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URN Namespace Definition Mechanisms (RFC2611)

IP.com Disclosure Number: IPCOM000003198D
Original Publication Date: 1999-Jun-01
Included in the Prior Art Database: 2019-Feb-11
Document File: 14 page(s) / 18K

Publishing Venue

Internet Society Requests For Comment (RFCs)

Related People

L. Daigle: AUTHOR [+3]

Related Documents

10.17487/RFC2611: DOI

Abstract

This document lays out general definitions of and mechanisms for establishing URN "namespaces". This document specifies an Internet Best Current Practices for the Internet Community, and requests discussion and suggestions for improvements.

This text was extracted from a PDF file.
This is the abbreviated version, containing approximately 14% of the total text.

Network Working Group L. Daigle Request for Comments: 2611 Thinking Cat Enterprises BCP: 33 D. van Gulik Category: Best Current Practice ISIS/CEO, JRC Ispra R. Iannella DSTC Pty Ltd P. Faltstrom Tele2/Swipnet June 1999

URN Namespace Definition Mechanisms

Status of this Memo

This document specifies an Internet Best Current Practices for the Internet Community, and requests discussion and suggestions for improvements. Distribution of this memo is unlimited.

Copyright Notice

Copyright (C) The Internet Society (1999). All Rights Reserved.

Abstract

The URN WG has defined a syntax for Uniform Resource Names (URNs) [RFC2141], as well as some proposed mechanisms for their resolution and use in Internet applications ([RFC2168, RFC2169]). The whole rests on the concept of individual "namespaces" within the URN structure. Apart from proof-of-concept namespaces, the use of existing identifiers in URNs has been discussed ([RFC2288]), and this document lays out general definitions of and mechanisms for establishing URN "namespaces".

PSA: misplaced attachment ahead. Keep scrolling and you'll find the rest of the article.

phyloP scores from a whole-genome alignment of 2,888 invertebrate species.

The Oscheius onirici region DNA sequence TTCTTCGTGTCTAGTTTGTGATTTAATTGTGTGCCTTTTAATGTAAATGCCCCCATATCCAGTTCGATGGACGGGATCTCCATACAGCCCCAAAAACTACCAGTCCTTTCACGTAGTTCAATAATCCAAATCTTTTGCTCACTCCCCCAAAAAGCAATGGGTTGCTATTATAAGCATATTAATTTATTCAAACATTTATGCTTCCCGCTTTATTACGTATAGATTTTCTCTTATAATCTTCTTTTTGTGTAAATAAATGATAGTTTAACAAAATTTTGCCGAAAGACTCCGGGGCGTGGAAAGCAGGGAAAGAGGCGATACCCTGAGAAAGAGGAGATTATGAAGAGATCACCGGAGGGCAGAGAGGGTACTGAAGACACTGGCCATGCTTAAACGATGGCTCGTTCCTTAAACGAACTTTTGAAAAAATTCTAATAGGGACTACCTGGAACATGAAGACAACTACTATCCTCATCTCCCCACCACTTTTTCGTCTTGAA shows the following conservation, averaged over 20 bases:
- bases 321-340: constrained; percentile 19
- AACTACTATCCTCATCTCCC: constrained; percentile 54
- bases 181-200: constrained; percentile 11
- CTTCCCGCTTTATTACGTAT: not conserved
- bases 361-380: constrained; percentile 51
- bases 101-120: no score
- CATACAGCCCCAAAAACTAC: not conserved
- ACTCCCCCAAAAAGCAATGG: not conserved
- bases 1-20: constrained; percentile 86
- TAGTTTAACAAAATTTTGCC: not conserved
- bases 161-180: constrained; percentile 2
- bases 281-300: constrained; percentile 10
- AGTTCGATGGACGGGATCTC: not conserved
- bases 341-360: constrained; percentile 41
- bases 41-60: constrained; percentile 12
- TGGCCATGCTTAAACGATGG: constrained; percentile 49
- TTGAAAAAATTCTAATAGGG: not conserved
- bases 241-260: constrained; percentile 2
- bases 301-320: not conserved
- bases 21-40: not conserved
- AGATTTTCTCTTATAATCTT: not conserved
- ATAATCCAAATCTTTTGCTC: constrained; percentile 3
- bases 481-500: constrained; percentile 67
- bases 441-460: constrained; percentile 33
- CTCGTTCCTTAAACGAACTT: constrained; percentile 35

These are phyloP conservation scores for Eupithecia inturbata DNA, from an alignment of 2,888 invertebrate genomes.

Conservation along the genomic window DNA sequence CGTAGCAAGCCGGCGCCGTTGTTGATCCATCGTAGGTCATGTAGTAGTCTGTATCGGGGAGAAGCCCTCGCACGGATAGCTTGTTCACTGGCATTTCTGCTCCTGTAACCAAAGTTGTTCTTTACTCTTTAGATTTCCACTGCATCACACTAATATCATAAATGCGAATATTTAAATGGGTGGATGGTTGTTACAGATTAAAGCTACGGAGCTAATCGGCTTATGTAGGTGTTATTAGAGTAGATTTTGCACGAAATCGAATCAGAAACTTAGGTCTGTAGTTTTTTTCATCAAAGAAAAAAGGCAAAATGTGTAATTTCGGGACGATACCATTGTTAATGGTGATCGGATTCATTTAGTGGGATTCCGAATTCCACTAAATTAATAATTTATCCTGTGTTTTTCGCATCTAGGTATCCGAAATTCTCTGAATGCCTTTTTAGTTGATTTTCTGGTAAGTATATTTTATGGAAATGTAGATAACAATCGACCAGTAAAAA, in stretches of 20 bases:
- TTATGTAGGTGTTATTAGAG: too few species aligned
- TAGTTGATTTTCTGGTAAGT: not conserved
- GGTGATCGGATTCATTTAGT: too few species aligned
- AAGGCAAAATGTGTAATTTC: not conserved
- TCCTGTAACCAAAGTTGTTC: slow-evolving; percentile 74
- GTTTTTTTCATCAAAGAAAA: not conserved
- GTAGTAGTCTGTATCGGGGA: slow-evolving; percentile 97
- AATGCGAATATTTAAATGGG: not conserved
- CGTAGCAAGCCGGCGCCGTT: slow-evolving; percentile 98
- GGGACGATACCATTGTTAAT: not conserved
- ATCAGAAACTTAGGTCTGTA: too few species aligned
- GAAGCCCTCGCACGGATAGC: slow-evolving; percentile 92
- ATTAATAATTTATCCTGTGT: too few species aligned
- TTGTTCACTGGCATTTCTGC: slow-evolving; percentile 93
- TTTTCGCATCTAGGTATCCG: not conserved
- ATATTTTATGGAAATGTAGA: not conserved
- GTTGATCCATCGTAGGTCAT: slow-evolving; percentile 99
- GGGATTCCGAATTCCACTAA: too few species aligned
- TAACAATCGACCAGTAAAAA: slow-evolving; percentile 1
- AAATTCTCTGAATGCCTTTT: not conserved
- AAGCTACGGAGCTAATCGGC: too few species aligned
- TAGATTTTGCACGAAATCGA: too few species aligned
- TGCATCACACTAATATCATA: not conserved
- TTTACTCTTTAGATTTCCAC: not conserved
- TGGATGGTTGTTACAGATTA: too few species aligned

1.0 Introduction

Uniform Resource Names (URNs) are resource identifiers with the specific requirements for enabling location independent identification of a resource, as well as longevity of reference. There are 2 assumptions that are key to this document:

Assumption #1:

Assignment of a URN is a managed process.

I.e., not all strings that conform to URN syntax are necessarily valid URNs. A URN is assigned according to the rules of a particular namespace (in terms of syntax, semantics, and process).

Daigle, et al. Best Current Practice [Page 1]

RFC 2611 URN Namespace Definition Mechanisms June 1999

Assumption #2:

The space of URN namespaces is managed.

I.e., not all syntactically correct URN namespaces (per the URN syntax definition) are valid URN namespaces. A URN namespace must have a recognized definition in order to be valid.

The purpose of this document is to outline a mechanism and provide a template for explicit namespace definition, along with the mechanism for associating an identifier (called a "Namespace ID", or NID) which is registered with the Internet Assigned Numbers Authority, IANA.

Note that this document restricts itself to the description of processes for the creation of URN namespaces. If "resolution" of any so-created URN identifiers is desired, a separate process of registration in a global NID directory, such as that provided by the NAPTR system [RFC2168], is necessary. See [NAPTR-REG] for information on obtaining registration in the NAPTR global NID directory.

2.0 What is a URN Namespace?

For the purposes of URNs, a "namespace" is a collection of uniquely- assigned identifiers. A URN namespace itself has an identifier in order to

- ensure global uniqueness of URNs - (where desired) provide a cue for the structure of the identifier

For example, ISBNs and ISSNs are both collections of identifiers used in the traditional publishing world; while there may be some number (or numbers) that is both a valid ISBN...

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